NEW YORK (Reuters) – Oil prices eased off early gains on Thursday as OPEC forecast slower demand for its crude next year, but crude futures hovered at near the highest in more than a month as oil rigs in the Gulf of Mexico were evacuated ahead of a storm.
FILE PHOTO: An oil pump is seen at sunset outside Vaudoy-en-Brie, near Paris, France April 23, 2018. REUTERS/Christian Hartmann
Brent crude futures fell 3 cents to $66.98 a barrel by 11:24 a.m. EDT (1524 GMT). During the session, they hit their highest since May 30 at $67.65 a barrel.
U.S. West Texas Intermediate (WTI) crude futures rose 25 cents to $60.68 a barrel, after hitting their highest since May 23 at $60.94.
Ahead of what could be one of the first major storms of the Atlantic hurricane season, U.S. oil producers have cut nearly a third of their output in the Gulf of Mexico
Phillips 66 said it expected to complete the closing of its 253,600-barrel-per-day (bpd) Alliance, Louisiana, refinery because of the storm threat.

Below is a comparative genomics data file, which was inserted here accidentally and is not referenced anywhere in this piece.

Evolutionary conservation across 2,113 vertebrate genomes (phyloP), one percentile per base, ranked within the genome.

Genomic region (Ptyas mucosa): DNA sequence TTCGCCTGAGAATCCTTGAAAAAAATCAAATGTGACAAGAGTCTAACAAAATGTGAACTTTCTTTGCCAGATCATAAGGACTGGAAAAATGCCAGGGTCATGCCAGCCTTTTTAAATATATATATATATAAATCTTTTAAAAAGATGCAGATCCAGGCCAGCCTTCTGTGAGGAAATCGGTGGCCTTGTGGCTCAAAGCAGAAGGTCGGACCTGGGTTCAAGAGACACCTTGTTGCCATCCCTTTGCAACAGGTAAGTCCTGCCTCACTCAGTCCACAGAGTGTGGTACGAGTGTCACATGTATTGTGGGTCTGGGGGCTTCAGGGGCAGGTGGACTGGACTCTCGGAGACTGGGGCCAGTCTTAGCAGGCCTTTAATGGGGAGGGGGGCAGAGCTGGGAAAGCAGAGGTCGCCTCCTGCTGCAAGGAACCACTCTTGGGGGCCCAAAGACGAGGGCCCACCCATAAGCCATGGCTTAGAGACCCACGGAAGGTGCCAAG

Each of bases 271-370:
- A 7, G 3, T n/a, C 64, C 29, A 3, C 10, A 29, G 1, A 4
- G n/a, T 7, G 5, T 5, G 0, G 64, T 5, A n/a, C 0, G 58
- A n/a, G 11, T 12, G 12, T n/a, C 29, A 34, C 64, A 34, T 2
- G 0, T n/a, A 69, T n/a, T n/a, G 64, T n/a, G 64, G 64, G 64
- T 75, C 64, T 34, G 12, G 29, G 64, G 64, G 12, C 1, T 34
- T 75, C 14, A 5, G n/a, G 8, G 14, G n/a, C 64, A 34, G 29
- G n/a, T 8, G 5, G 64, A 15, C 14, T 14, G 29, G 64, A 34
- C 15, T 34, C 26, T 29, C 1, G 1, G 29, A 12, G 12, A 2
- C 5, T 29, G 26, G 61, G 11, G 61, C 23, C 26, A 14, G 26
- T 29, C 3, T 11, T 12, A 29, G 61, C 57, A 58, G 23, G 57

Tropical Storm Barry formed with heavy rains expected across the north-central U.S. Gulf Coast, the National Hurricane Center said.
“Every storm is different,” said Phil Flynn, an analyst at Price Futures Group in Chicago. “There are still a lot of questions to be answered, whether it’s going to do damage to the supply side or going to do more damage to the demand side.”
Tensions in the Middle East also kept investors on edge. A day after Iran warned Britain would face “consequences” over the seizure of